The Brazilian coast is home to a substantial population of Wilson’s Plovers (Charadrius wilsonia), likely augmented by wintering birds from the north. At one of our field sites, we found a flock of 50+ in the dry dune ridges. Among the Wilson’s were lesser numbers of Collared Plover (Charadrius collaris) and Semipalmated Plover (Charadrius semipalmatus).
Many shorebirds molt their feathers while on their wintering grounds, a process that is energetically demanding. This Sanderling (Calidris alba) is replacing its greater coverts, revealing the vivid white base to the secondary feathers.
According to estimates, the Brazilian coast is home to up to 44% of the South American population of (Hudsonian) Whimbrel (Numenius phaeopus hudsonicus). This number includes adult birds that spend the winter months here before returning to North America to breed, as well as juvenile birds that can stay for over a full calendar year. To better understand the migration ecology of this declining subspecies, shorebird researchers in the Atlantic Flyway (Center for Conservation Biology, Georgia DNR, Manomet) have been tagging Whimbrel with satellite transmitters over the past several years. Many of these birds have spent the non-breeding season along this portion of the Brazilian coastline, including Ahanu, a Whimbrel tagged by Manomet staff on Cape Cod in the fall of 2018. Ahanu continues to winter on the outskirts of São Luis, Brazil.
Poaching is one of the greatest problems facing shorebird conservation in Brazil. In the Brazilian state of Ceará, the Whimbrel (Numenius phaeopus) is called “Pirão Gordo.” “Pirão” is a mixture of fat and flour used to make a thick gravy, and “gordo” means fat in Portuguese, referring to the Whimbrel’s size. While the hunting of shorebirds is illegal in Brazil, enforcement is a challenge.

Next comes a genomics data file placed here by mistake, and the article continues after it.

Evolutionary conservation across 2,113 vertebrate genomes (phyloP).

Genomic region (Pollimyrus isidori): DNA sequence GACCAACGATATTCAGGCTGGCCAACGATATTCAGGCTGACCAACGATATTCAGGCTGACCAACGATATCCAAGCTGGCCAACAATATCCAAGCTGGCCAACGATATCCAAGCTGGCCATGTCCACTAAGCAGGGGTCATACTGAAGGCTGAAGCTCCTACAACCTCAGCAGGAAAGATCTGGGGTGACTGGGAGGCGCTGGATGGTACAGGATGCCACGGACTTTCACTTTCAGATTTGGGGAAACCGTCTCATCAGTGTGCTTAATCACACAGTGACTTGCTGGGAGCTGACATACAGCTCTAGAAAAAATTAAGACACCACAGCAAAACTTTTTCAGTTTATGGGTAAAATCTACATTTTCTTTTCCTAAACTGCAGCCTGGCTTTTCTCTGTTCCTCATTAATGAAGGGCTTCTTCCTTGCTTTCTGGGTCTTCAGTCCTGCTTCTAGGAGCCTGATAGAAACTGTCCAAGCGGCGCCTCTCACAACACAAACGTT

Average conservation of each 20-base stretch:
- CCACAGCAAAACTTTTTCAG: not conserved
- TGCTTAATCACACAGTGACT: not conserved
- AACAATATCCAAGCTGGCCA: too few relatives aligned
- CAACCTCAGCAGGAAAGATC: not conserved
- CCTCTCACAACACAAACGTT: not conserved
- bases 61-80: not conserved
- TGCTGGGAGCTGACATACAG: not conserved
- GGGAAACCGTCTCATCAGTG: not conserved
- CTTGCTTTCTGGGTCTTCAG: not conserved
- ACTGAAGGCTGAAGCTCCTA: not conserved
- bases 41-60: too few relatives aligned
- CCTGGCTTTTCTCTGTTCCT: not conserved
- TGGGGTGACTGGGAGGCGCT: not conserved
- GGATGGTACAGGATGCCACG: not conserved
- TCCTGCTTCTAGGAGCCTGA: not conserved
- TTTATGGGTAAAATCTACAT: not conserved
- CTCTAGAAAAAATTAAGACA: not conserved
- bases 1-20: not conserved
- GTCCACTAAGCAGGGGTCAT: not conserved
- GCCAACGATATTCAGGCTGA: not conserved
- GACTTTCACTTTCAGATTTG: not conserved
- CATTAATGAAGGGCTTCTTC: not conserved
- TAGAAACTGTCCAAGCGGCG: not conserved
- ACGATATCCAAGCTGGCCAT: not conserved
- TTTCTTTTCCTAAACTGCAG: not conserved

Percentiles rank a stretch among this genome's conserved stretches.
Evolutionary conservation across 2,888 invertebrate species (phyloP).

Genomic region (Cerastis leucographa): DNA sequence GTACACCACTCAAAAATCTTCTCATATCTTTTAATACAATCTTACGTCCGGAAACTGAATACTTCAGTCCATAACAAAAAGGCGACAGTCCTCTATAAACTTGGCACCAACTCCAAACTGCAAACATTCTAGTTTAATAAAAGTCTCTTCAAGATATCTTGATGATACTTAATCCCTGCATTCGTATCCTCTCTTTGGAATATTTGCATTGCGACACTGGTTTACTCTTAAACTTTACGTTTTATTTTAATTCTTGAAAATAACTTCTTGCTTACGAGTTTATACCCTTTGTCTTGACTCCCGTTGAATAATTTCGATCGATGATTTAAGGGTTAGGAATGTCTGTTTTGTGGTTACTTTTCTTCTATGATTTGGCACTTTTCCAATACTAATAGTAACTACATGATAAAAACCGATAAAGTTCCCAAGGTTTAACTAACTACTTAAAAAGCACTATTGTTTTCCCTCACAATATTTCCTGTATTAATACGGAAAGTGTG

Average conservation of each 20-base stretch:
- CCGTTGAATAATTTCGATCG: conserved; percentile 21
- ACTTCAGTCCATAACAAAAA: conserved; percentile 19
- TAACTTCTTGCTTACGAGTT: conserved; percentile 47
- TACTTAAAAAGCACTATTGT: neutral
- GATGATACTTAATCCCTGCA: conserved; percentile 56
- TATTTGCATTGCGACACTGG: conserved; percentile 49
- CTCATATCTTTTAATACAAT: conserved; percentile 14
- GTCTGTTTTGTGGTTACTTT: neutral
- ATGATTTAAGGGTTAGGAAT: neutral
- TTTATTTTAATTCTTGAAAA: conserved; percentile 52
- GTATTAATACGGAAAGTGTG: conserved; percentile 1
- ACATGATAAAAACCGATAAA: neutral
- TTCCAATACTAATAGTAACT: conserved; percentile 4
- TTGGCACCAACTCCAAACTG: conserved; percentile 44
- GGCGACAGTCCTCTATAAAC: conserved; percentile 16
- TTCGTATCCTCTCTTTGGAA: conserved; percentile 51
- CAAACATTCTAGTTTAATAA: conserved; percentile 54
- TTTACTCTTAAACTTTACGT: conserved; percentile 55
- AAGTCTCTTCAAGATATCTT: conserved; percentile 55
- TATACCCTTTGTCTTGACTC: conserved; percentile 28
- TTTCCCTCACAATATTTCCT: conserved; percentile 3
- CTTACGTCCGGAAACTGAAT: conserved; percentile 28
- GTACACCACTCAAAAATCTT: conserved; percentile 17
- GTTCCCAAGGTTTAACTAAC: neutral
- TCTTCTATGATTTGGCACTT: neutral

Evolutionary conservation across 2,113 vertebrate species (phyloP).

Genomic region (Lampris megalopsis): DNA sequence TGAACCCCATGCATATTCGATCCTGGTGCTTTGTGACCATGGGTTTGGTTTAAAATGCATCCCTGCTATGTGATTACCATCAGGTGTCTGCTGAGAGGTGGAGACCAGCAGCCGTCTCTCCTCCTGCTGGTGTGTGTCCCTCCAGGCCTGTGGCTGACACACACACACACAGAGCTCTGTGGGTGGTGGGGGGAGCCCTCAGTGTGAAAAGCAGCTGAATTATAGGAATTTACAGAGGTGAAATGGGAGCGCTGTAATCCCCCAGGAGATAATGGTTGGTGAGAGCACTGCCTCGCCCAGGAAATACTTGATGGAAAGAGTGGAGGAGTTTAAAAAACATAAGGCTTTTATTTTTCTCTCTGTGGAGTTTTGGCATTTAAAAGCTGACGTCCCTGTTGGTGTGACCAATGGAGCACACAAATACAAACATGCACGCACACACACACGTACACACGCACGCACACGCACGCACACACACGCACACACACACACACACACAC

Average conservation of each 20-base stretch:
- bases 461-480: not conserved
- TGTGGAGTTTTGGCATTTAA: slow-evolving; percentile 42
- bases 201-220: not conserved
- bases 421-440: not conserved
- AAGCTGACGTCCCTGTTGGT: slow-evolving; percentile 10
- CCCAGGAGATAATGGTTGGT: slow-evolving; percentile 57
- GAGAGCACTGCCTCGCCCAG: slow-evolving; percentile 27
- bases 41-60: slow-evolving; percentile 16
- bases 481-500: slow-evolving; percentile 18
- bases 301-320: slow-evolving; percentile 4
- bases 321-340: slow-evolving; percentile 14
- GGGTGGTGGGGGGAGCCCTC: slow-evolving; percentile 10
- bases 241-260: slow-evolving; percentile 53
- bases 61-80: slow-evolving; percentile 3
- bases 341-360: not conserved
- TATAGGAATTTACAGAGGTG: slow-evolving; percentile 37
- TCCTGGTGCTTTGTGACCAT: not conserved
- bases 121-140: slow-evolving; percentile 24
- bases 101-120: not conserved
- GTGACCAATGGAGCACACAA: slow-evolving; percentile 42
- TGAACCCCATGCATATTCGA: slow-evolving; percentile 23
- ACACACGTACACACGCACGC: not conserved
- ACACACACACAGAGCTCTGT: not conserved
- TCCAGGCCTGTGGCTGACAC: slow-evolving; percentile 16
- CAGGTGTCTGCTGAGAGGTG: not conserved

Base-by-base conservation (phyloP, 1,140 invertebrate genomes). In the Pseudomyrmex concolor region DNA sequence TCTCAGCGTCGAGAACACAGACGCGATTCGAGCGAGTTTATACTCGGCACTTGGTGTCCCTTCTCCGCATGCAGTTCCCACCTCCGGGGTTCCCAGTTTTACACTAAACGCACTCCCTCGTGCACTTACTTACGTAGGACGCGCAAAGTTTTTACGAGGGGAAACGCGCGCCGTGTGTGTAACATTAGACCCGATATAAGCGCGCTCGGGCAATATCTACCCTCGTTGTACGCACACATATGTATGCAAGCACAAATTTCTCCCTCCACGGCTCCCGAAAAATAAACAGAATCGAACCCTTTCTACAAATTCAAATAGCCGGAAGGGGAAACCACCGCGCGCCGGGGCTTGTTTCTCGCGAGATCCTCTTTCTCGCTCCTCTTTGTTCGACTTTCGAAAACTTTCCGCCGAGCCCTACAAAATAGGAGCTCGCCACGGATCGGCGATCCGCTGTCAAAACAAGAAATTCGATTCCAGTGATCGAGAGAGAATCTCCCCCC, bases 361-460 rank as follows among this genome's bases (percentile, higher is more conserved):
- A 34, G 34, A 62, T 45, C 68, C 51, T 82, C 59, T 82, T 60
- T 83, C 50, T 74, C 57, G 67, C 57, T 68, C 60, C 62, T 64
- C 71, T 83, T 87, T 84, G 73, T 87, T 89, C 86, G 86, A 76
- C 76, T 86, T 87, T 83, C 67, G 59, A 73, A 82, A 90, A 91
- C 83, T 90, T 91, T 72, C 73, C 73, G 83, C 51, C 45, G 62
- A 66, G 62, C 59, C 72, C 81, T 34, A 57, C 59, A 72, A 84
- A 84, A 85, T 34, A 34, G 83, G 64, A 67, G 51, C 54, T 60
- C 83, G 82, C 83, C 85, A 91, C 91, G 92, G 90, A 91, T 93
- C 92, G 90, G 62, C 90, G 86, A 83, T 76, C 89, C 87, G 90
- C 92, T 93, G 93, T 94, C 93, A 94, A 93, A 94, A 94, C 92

As is the case for most birds that rely on the intertidal zone for foraging, high tide is a time for roosting. Whether a tern, skimmer, shorebird, or heron, the sand spit outside of the small village we stayed in was the place to be at high tide. Here, a flock of over 200 Whimbrel (Numenius phaeopus) rest.
A flock of Semipalmated Sandpipers (Calidris pusilla) and Short-billed Dowitchers (Limnodromus griseus) wheel about as they settle into their high-tide roost.
Among the regular suspects in Pará, we also spotted a few (European) Bar-tailed Godwits (Limosa lapponica lapponica). Recent explorations to this stretch of coastline have begun to reveal a pattern of regular occurrence for this species in Brazil.
Without a doubt, the bird most emblematic of this region is the Scarlet Ibis (Eudocimus ruber). We regularly saw ibis feeding on the tidal mudflats and flying to and from their roosts at dusk and dawn. In Portuguese, the ibis is known as Guará, a word originating from the indigenous Tupi people.
This Southern Caracara (Caracara plancus) has just finished gorging on a washed-up carcass. The crop, bulging out through the breast feathers, is used to temporarily store food prior to digestion. Being able to store food like this is all the more important when competing with the local Turkey Vultures (Cathartes aura) and Black Vultures (Coragyps atratus).
The team walks down the main street of Apeu, in Pará. From left to right: Bracken Brown, Onofre Montiero, John Herbert, and David Mizrahi. The trip to this village required a full day of driving on dirt roads followed by an overnight journey by boat.